Tagged: virus

Monday Micro – killer viruses - Infectious Thoughts

Siouxsie Wiles Feb 03, 2014

Recent virus-related papers to get excited about: 1. Visualising HIV infection A paper just out in the open access journal PLOS Pathogens describes using 3D electron microscopy to visualise the Human Immune Immunodeficiency Virus (HIV)-1 infecting gut immune cells (1). If you remember, HIV is the virus which causes acquired immunodeficiency syndrome (AIDS). Read More

Monday Micro – Is the new Saudi coronavirus a pandemic in waiting? - Infectious Thoughts

Siouxsie Wiles May 13, 2013

Between November 2002 and July 2003, a novel respiratory virus appeared in South China, spreading first to Hong Kong and going on to infect people in 37 countries around the world. As the virus spread, thousands were quarantined, schools were shut, and many airports implemented thermal screening programmes to stop potentially infected people from getting on planes. By the end … Read More

Monday Micro: vomiting robots, oysters and the Ferrari of viruses! - Infectious Thoughts

Siouxsie Wiles Jan 07, 2013

Welcome to the first Monday Micro post for 2013. Hope you all had a lovely festive season. Here in New Zealand we are enjoying our summer holidays, unlike the UK which is currently in the midst of its ‘winter vomiting virus’ season. The agent responsible, human norovirus (HuNoV) is the leading cause of viral gastroenteritis in humans, affecting all ages, … Read More

Nature publishes first of the ‘weaponised’ flu papers - Infectious Thoughts

Siouxsie Wiles May 04, 2012

And it’s Open Access! Late last year it was revealed that 2 papers submitted to the journals Science and Nature had been sent to the National Science Advisory Board for Biosecurity (NSABB), an American committee charged with providing guidance on the potential of research to be misused to pose a biological threat to public health or national security. Read More

TOSP Episode 23: March 5th 2012 - The Sciblogs Podcast

Aimee Whitcroft Mar 06, 2012

Episode 23 of TOSP is _out_, yo! This week, aimee and Elf talk Mars, twisted radiowaves, a new livestock virus, the new number of neurons in a human brain (clue: it’s less than you might think), oxygen-generating biomaterial, SpeechJamming, meetings and IQ, using cellphone data following disasters, and the survival of the brightest. Read More

Suppressing superflu recipe: nanny state or drawing a sensible line in the sand? - Infectious Thoughts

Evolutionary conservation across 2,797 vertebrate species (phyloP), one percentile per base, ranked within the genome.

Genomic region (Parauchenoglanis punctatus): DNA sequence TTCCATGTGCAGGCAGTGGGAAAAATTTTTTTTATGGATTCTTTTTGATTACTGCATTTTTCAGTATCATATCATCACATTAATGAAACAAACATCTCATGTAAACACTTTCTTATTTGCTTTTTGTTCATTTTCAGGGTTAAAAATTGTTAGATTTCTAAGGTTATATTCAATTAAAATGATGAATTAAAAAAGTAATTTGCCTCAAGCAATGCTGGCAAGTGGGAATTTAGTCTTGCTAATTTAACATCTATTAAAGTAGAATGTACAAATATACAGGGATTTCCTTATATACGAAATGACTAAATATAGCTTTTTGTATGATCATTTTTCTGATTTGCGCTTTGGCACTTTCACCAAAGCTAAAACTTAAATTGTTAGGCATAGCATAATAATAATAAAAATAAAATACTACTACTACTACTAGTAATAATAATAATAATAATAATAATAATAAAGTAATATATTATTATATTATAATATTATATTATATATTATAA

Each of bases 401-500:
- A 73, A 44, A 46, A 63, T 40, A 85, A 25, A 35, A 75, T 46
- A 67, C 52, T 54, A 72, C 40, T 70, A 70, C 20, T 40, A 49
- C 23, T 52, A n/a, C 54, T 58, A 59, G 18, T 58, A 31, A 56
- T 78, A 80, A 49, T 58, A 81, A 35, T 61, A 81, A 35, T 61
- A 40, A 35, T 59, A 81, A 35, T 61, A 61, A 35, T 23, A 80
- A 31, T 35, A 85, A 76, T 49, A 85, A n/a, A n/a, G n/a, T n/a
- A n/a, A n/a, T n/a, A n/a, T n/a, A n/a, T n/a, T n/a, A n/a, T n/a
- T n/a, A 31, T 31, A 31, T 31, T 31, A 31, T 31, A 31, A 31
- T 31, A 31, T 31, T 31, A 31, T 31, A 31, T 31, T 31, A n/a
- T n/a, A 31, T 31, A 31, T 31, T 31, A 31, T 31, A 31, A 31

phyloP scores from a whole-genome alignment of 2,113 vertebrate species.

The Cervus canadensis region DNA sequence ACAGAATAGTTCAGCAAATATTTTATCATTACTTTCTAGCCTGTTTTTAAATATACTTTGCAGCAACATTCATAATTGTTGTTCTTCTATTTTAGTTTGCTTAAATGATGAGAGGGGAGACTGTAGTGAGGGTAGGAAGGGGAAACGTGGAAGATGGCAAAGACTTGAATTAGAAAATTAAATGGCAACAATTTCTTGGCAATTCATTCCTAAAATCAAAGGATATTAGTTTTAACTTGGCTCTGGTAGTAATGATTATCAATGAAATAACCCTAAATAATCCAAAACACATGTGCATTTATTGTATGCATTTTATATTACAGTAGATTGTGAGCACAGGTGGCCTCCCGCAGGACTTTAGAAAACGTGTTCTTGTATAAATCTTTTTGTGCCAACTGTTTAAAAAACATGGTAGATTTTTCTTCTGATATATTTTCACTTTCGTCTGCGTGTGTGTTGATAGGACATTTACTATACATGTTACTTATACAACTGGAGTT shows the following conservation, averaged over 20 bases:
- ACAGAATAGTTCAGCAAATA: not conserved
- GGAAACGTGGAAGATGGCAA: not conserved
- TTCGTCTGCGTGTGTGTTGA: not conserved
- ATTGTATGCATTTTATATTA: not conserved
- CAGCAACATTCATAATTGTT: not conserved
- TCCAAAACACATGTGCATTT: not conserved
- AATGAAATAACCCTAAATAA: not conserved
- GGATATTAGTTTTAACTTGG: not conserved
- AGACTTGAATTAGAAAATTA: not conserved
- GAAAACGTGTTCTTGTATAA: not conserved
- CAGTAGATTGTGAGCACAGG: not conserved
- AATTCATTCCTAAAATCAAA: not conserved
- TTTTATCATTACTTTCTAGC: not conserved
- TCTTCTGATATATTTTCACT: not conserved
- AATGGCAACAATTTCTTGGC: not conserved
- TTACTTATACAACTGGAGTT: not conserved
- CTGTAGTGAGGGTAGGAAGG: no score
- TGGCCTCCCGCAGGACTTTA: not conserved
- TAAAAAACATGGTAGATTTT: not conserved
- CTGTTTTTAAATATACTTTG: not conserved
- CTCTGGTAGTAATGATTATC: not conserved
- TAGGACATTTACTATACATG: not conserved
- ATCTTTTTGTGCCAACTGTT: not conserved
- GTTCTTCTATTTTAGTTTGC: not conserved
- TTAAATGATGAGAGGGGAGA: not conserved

Siouxsie Wiles Nov 29, 2011

Reading New Scientist gives me my weekly reality check regarding how little I know about anything. This week I found out about a committee in the USA called the National Science Advisory Board for Biosecurity which is charged with providing advise and guidance on the potential of research to be misused to pose a biological threat to public health … Read More

Illegal lollipops, bad teeth and a new ‘apple’! - Infectious Thoughts

Siouxsie Wiles Nov 20, 2011

So what links illegal lollipops, bad teeth and a new ‘apple’? Viruses, of course. First up, illegal lollipops. I’ve been wanting to blog about this story since I first heard about it a couple of weeks ago now. In case you haven’t heard, Facebook pages have been popping up for people in the USA wanting to get hold of chickenpox-infected … Read More

“Weekend Nanotech” – Rhinovirus Nanotechnology - Just So Science

Elf Eldridge Jul 30, 2011

Well my ‘Weekend Nanotech’ post from last week was a little delayed this week, primarily due to this little guy here: Rhinovirus Capsid Rhinovirus - the more cuddly version A Rhinovirus. Most commonly known as the causative virus of the ‘common cold’, rhinoviruses are found pretty much everywhere [1] decent hosts are. And yes, unfortunately that … Read More

Weekend Nanotech – Viruses, Light and Microfluidics - Just So Science

Elf Eldridge Jul 17, 2011

Yes, another virus post so soon – but totally worth it! This paper [1] published in Nature Nanotech is an epic example of coupling between several cutting edge technologies to produce something truly incredible that pushes back the boundaries of what we believe is possible. As awesome as that is, it does mean that the details of the experiment are … Read More